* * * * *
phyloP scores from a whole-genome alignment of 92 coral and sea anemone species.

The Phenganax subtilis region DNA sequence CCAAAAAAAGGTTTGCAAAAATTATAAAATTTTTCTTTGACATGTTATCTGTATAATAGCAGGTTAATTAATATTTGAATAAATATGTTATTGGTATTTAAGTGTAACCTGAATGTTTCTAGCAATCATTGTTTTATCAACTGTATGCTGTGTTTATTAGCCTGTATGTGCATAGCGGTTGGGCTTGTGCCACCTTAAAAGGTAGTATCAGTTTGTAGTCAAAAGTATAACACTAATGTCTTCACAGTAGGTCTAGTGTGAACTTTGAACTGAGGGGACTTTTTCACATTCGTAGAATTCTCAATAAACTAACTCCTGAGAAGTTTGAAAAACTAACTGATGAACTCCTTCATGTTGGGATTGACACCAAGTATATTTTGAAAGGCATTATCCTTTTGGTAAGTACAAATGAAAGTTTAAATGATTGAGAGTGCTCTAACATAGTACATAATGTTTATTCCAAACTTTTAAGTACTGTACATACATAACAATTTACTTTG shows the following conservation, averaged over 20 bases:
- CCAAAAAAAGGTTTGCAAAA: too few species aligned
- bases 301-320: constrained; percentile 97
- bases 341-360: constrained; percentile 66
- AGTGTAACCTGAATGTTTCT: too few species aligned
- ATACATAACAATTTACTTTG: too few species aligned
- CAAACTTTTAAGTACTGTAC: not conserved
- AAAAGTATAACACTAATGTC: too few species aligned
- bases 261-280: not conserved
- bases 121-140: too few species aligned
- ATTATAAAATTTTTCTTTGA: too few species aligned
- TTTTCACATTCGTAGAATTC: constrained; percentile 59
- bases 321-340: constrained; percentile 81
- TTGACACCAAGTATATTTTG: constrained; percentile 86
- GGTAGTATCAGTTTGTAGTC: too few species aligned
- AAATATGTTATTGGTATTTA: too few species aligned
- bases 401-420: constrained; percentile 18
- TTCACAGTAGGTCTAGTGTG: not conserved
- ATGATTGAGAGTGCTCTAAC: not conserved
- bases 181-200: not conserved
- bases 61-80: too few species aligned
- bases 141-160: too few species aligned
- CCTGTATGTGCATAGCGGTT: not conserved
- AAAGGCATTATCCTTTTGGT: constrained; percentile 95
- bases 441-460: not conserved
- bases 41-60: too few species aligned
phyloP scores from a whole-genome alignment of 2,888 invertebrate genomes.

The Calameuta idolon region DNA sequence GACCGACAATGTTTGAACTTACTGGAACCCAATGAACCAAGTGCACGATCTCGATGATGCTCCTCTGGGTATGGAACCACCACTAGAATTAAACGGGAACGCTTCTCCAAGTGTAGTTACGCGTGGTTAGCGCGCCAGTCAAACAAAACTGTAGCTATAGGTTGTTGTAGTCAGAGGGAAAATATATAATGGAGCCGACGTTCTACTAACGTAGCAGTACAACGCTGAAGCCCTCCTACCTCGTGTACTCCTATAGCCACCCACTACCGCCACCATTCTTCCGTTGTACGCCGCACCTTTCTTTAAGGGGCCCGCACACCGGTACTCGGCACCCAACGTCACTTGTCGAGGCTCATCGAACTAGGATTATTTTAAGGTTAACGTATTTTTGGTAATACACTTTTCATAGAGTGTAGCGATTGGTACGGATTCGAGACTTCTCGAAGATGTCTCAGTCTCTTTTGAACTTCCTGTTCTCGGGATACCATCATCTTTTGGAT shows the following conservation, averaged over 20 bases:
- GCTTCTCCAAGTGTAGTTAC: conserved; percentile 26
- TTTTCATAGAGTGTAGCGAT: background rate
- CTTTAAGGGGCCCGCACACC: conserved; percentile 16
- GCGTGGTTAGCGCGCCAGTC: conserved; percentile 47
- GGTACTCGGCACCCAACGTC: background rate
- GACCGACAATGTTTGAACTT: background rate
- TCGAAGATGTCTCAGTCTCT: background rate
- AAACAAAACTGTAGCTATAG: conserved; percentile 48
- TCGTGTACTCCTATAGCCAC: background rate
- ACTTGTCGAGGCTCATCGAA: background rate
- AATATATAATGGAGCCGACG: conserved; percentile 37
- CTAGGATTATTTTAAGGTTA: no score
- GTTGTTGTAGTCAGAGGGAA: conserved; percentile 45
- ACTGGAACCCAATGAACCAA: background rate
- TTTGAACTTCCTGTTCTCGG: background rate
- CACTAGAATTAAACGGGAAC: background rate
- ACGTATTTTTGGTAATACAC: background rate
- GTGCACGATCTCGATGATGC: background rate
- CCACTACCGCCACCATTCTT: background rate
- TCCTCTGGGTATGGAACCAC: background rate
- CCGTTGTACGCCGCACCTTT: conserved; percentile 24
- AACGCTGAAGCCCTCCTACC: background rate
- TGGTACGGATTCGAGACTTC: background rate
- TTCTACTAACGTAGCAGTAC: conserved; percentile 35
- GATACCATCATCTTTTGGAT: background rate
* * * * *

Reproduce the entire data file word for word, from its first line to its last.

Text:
phyloP scores from a whole-genome alignment of 92 coral and sea anemone species.

The Phenganax subtilis region DNA sequence CCAAAAAAAGGTTTGCAAAAATTATAAAATTTTTCTTTGACATGTTATCTGTATAATAGCAGGTTAATTAATATTTGAATAAATATGTTATTGGTATTTAAGTGTAACCTGAATGTTTCTAGCAATCATTGTTTTATCAACTGTATGCTGTGTTTATTAGCCTGTATGTGCATAGCGGTTGGGCTTGTGCCACCTTAAAAGGTAGTATCAGTTTGTAGTCAAAAGTATAACACTAATGTCTTCACAGTAGGTCTAGTGTGAACTTTGAACTGAGGGGACTTTTTCACATTCGTAGAATTCTCAATAAACTAACTCCTGAGAAGTTTGAAAAACTAACTGATGAACTCCTTCATGTTGGGATTGACACCAAGTATATTTTGAAAGGCATTATCCTTTTGGTAAGTACAAATGAAAGTTTAAATGATTGAGAGTGCTCTAACATAGTACATAATGTTTATTCCAAACTTTTAAGTACTGTACATACATAACAATTTACTTTG shows the following conservation, averaged over 20 bases:
- CCAAAAAAAGGTTTGCAAAA: too few species aligned
- bases 301-320: constrained; percentile 97
- bases 341-360: constrained; percentile 66
- AGTGTAACCTGAATGTTTCT: too few species aligned
- ATACATAACAATTTACTTTG: too few species aligned
- CAAACTTTTAAGTACTGTAC: not conserved
- AAAAGTATAACACTAATGTC: too few species aligned
- bases 261-280: not conserved
- bases 121-140: too few species aligned
- ATTATAAAATTTTTCTTTGA: too few species aligned
- TTTTCACATTCGTAGAATTC: constrained; percentile 59
- bases 321-340: constrained; percentile 81
- TTGACACCAAGTATATTTTG: constrained; percentile 86
- GGTAGTATCAGTTTGTAGTC: too few species aligned
- AAATATGTTATTGGTATTTA: too few species aligned
- bases 401-420: constrained; percentile 18
- TTCACAGTAGGTCTAGTGTG: not conserved
- ATGATTGAGAGTGCTCTAAC: not conserved
- bases 181-200: not conserved
- bases 61-80: too few species aligned
- bases 141-160: too few species aligned
- CCTGTATGTGCATAGCGGTT: not conserved
- AAAGGCATTATCCTTTTGGT: constrained; percentile 95
- bases 441-460: not conserved
- bases 41-60: too few species aligned
phyloP scores from a whole-genome alignment of 2,888 invertebrate genomes.

The Calameuta idolon region DNA sequence GACCGACAATGTTTGAACTTACTGGAACCCAATGAACCAAGTGCACGATCTCGATGATGCTCCTCTGGGTATGGAACCACCACTAGAATTAAACGGGAACGCTTCTCCAAGTGTAGTTACGCGTGGTTAGCGCGCCAGTCAAACAAAACTGTAGCTATAGGTTGTTGTAGTCAGAGGGAAAATATATAATGGAGCCGACGTTCTACTAACGTAGCAGTACAACGCTGAAGCCCTCCTACCTCGTGTACTCCTATAGCCACCCACTACCGCCACCATTCTTCCGTTGTACGCCGCACCTTTCTTTAAGGGGCCCGCACACCGGTACTCGGCACCCAACGTCACTTGTCGAGGCTCATCGAACTAGGATTATTTTAAGGTTAACGTATTTTTGGTAATACACTTTTCATAGAGTGTAGCGATTGGTACGGATTCGAGACTTCTCGAAGATGTCTCAGTCTCTTTTGAACTTCCTGTTCTCGGGATACCATCATCTTTTGGAT shows the following conservation, averaged over 20 bases:
- GCTTCTCCAAGTGTAGTTAC: conserved; percentile 26
- TTTTCATAGAGTGTAGCGAT: background rate
- CTTTAAGGGGCCCGCACACC: conserved; percentile 16
- GCGTGGTTAGCGCGCCAGTC: conserved; percentile 47
- GGTACTCGGCACCCAACGTC: background rate
- GACCGACAATGTTTGAACTT: background rate
- TCGAAGATGTCTCAGTCTCT: background rate
- AAACAAAACTGTAGCTATAG: conserved; percentile 48
- TCGTGTACTCCTATAGCCAC: background rate
- ACTTGTCGAGGCTCATCGAA: background rate
- AATATATAATGGAGCCGACG: conserved; percentile 37
- CTAGGATTATTTTAAGGTTA: no score
- GTTGTTGTAGTCAGAGGGAA: conserved; percentile 45
- ACTGGAACCCAATGAACCAA: background rate
- TTTGAACTTCCTGTTCTCGG: background rate
- CACTAGAATTAAACGGGAAC: background rate
- ACGTATTTTTGGTAATACAC: background rate
- GTGCACGATCTCGATGATGC: background rate
- CCACTACCGCCACCATTCTT: background rate
- TCCTCTGGGTATGGAACCAC: background rate
- CCGTTGTACGCCGCACCTTT: conserved; percentile 24
- AACGCTGAAGCCCTCCTACC: background rate
- TGGTACGGATTCGAGACTTC: background rate
- TTCTACTAACGTAGCAGTAC: conserved; percentile 35
- GATACCATCATCTTTTGGAT: background rate